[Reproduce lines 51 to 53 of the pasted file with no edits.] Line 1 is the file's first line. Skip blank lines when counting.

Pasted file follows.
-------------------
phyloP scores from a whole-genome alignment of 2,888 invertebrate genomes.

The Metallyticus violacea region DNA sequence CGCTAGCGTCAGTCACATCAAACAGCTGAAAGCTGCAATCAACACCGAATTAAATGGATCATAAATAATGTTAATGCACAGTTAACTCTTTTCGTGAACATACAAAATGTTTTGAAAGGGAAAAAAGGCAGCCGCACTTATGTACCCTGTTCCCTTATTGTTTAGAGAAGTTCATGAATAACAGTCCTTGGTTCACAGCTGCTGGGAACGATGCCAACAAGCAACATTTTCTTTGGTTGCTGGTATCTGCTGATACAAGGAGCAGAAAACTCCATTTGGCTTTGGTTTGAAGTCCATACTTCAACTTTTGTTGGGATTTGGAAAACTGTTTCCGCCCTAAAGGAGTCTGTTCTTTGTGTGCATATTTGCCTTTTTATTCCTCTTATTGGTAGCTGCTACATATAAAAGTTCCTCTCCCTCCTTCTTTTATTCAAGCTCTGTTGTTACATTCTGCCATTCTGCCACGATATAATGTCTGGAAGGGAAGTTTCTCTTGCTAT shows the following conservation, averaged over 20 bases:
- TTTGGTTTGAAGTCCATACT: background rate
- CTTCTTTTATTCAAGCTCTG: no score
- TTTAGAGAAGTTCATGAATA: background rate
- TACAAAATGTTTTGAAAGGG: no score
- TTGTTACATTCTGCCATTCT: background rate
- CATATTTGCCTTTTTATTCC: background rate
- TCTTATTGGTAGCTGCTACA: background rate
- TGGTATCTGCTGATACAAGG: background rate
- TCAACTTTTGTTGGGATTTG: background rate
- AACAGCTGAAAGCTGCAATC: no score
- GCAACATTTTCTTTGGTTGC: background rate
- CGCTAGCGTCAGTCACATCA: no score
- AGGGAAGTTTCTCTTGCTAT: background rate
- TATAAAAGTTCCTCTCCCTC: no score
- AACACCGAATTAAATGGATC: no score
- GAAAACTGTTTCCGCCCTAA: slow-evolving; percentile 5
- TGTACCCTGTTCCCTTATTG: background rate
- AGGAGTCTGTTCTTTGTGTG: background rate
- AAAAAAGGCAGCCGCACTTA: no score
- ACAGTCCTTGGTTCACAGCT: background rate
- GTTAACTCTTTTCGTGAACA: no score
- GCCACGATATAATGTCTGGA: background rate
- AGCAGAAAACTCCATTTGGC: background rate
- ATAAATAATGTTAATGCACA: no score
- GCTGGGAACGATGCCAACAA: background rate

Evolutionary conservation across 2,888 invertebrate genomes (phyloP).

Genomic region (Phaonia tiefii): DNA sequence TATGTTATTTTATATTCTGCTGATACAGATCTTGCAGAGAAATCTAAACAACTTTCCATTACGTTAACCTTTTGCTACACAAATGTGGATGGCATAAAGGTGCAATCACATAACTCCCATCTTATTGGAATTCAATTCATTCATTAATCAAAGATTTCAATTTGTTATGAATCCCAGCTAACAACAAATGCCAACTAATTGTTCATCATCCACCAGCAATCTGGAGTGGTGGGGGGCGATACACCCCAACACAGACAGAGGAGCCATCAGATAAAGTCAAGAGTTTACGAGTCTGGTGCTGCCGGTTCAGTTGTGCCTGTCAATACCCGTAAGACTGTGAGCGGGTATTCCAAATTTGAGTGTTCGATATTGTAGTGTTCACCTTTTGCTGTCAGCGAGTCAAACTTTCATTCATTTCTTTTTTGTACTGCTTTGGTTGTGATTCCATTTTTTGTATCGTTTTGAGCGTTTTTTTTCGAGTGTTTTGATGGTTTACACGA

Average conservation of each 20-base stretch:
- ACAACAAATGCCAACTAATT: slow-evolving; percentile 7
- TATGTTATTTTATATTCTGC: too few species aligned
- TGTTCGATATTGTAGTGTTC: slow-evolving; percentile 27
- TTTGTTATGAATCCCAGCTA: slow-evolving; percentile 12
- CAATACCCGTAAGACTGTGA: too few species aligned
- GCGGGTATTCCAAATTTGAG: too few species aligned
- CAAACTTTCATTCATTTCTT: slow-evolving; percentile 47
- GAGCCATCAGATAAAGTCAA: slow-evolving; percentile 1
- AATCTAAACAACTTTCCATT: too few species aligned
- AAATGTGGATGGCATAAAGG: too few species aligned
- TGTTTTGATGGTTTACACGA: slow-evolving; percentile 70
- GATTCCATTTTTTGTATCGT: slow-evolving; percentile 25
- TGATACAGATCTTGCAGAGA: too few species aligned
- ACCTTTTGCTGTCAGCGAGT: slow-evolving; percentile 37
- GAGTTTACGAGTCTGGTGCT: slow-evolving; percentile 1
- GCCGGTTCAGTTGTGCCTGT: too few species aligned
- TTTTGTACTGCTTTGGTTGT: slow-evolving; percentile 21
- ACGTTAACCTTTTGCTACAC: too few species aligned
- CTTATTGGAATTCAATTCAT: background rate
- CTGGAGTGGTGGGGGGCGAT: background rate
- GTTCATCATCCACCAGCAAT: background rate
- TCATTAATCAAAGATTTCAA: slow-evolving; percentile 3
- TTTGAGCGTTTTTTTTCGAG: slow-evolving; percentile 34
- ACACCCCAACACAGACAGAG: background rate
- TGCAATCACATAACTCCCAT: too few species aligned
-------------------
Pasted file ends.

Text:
- GTTCATCATCCACCAGCAAT: background rate
- TCATTAATCAAAGATTTCAA: slow-evolving; percentile 3
- TTTGAGCGTTTTTTTTCGAG: slow-evolving; percentile 34